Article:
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Virtual International Collaboration for Community College STEM Programs

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Conference

2021 ASEE Virtual Annual Conference Content Access

Location

Virtual Conference

Publication Date

July 26, 2021

Start Date

July 26, 2021

End Date

July 19, 2022

Conference Session

NSF Grantees Poster Session

Tagged Topic

NSF Grantees Poster Session

Page Count

5

Permanent URL

https://peer.asee.org/38019

Download Count

20

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Paper Authors

biography

Karen Wosczyna-Birch CT College of Technology

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Dr. Karen Wosczyna-Birch is the Executive Director and Principal Investigator of the Regional Center for Next Generation Manufacturing, an National Science Foundation Center of Excellence. She is the State Director for the College of Technology, a seamless pathway in technology and engineering from all 12 public community colleges to 10 public and private universities. Dr. Wosczyna-Birch has expertise with both the recruitment and persistence of under represented populations, especially women, to pursue careers in engineering and technological disciplines. She has presented at numerous conferences throughout the United States and was an invited speaker at the international Gender Summit in Belgium in 2016.

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Abstract

International collaborations for community colleges are important for students who will be competing for employment yet are often overlooked due to the perception that international means expensive. The International Education Initiative (IEI) provides opportunities for international collaboration among community college faculty and students. The IEI is a multi-tiered program that allows different levels of participation and cost for faculty and students through funding from the National Science Foundation Advanced Technological Education Program and the French Embassy in the United States. While the main focus is engineering and technology courses, partners have also included business and communications classes, creating a truly interdisciplinary program. Students participating in these programs can expect to have greater cross-cultural maturity and awareness of the wider world, increased confidence in finding future success in the global workforce, and increased ability to deploy 21st Century skills such as technology and teamwork. Faculty participating in the program can expect to have increased confidence and skills in faculty to support students in achieving 21st century skills; increased ability to co-teach and work effectively with and overseas partner, and more motivation and readiness to sustain overseas partnerships and help grow the international program. The Connecticut Collaborative Learning for International Capabilities and Knowledge (CT CLICKs) provides the opportunity for students to receive a global experience as part of a course they are already taking. During the first year of the program, Faculty from Connecticut community colleges partnered with faculty from French Insitituts universitaires de technologie (IUTs), French equivalent of community colleges, to co-teach curriculum modules to their participating classes. The second year added the option of co-facilitating a project between the two classes. All teaching, assignments, and projects were completed through virtual platforms. Several travel opportunities have been provided for student and faculty participants. These have either been through the attendance of international technology bootcamps that were organized by the French Embassy or a partner IUT or through a travel program organized by the IEI. Both travel options include experiences that provide an overview of French engineering and technology education, industry, history, and culture. A faculty recruitment and preparation model has been created to continuously onboard new faculty for the IEI program. The model includes a program overview workshop, partner matching, and curriculum design workshop that all take place virtually. The CT CLICKs program has built steadily and quickly. The number of teachers participating grew from 6 to 29 in the first three years with more than 6 teachers repeating or developing new modules. A total of 334 students have participated in the CT CLICKs program since fall 2017. The number of Connecticut campuses grew from 1 to 8 and overseas partner campuses grew from 2 to 5. Participant survey data shows that the program is continuously improving in helping students gain a better worldview and how to collaborate cross-culturally and helping faculty incorporate international collaboration into their courses.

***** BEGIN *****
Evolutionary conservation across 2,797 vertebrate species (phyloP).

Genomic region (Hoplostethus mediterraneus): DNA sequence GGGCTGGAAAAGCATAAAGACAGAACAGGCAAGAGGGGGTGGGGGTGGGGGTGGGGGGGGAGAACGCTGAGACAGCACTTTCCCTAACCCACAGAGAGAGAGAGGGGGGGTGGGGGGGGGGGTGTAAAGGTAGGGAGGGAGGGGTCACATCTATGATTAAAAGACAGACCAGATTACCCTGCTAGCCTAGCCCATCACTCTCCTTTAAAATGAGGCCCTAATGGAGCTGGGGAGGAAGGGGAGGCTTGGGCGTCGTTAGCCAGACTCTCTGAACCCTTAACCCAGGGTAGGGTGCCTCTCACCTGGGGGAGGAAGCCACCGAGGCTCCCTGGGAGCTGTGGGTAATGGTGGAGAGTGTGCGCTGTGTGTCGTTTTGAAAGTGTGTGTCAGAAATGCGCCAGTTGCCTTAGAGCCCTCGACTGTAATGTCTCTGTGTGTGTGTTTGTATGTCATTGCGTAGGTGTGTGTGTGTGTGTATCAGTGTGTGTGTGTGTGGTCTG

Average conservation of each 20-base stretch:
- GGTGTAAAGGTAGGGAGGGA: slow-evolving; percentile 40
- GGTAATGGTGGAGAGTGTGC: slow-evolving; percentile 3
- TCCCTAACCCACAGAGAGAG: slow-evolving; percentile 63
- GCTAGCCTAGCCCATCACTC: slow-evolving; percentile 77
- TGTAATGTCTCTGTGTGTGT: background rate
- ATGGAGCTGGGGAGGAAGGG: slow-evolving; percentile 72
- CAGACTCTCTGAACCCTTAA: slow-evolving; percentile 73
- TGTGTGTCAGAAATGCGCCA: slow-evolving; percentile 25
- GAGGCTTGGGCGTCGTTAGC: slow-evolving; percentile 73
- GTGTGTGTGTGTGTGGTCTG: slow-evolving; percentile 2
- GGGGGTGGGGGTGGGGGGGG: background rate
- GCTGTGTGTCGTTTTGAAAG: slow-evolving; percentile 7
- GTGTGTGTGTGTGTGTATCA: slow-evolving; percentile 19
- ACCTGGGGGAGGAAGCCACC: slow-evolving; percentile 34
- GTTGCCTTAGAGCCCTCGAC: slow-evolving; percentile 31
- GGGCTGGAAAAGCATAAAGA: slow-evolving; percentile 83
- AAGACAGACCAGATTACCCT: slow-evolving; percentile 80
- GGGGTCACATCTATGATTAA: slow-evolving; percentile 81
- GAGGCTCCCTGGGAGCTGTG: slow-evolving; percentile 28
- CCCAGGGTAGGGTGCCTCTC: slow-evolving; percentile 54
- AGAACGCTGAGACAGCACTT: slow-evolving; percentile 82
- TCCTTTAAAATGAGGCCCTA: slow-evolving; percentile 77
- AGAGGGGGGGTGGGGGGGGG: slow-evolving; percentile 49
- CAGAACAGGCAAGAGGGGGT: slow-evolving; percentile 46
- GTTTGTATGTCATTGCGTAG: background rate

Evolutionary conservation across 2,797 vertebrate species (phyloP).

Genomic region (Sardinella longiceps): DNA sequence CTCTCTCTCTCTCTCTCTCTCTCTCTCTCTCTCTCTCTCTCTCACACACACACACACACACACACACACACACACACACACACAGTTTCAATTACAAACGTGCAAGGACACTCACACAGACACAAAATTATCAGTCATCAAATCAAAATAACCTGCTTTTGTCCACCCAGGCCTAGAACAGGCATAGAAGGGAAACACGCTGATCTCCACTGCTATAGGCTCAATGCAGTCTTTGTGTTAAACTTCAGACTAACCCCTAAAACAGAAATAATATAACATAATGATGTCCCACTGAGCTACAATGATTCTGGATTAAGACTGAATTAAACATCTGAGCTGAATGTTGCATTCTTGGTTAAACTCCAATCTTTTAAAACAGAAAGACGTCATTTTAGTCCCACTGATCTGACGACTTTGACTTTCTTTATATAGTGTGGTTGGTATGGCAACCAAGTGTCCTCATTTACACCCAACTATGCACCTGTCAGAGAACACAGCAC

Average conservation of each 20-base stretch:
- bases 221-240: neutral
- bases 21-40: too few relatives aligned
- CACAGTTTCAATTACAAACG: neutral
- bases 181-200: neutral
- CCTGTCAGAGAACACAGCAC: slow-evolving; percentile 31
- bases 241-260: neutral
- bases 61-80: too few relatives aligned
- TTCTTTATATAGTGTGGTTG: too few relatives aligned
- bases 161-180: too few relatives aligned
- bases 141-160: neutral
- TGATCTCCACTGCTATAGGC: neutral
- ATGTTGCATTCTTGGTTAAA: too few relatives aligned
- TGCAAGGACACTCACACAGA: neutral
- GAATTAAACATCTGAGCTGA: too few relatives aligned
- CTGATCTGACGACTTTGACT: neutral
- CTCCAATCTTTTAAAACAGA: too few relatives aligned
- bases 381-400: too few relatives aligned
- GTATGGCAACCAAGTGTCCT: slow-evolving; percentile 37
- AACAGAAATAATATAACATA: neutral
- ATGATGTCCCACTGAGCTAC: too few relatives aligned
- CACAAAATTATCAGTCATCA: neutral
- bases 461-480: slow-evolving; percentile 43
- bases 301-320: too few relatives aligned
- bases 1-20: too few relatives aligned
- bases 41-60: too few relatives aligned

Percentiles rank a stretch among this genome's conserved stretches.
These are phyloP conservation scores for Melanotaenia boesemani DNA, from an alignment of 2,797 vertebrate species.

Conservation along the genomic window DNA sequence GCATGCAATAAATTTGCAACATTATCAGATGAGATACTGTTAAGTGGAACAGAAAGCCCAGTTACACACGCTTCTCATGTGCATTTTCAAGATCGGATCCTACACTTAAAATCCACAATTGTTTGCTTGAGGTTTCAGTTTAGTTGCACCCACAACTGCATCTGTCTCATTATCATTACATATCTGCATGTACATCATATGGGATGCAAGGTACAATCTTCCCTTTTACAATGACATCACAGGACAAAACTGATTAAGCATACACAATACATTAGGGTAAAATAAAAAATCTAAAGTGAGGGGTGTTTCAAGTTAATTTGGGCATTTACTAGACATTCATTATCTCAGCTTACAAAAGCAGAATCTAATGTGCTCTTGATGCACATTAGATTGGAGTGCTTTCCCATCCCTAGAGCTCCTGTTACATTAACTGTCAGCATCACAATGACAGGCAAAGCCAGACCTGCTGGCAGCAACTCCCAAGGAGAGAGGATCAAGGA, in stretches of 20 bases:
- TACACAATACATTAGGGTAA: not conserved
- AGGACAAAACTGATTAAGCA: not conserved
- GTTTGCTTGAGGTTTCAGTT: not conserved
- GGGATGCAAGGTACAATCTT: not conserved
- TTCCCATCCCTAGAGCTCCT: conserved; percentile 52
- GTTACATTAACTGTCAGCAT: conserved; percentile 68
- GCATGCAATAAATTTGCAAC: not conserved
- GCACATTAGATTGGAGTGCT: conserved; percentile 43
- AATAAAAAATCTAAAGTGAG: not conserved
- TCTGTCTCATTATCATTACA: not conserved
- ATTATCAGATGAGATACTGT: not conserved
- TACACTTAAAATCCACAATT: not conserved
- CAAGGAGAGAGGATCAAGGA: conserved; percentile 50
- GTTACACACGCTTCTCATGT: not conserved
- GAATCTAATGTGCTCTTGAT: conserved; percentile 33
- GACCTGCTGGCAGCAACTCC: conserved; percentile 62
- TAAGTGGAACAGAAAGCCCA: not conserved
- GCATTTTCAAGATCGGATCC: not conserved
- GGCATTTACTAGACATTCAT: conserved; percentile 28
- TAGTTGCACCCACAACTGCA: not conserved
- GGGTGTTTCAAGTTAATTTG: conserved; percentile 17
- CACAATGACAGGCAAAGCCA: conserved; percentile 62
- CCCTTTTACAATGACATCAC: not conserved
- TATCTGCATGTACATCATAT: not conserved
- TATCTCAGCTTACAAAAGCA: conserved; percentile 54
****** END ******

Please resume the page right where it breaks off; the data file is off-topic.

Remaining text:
Wosczyna-Birch, K. (2021, July), Virtual International Collaboration for Community College STEM Programs Paper presented at 2021 ASEE Virtual Annual Conference Content Access, Virtual Conference. https://peer.asee.org/38019

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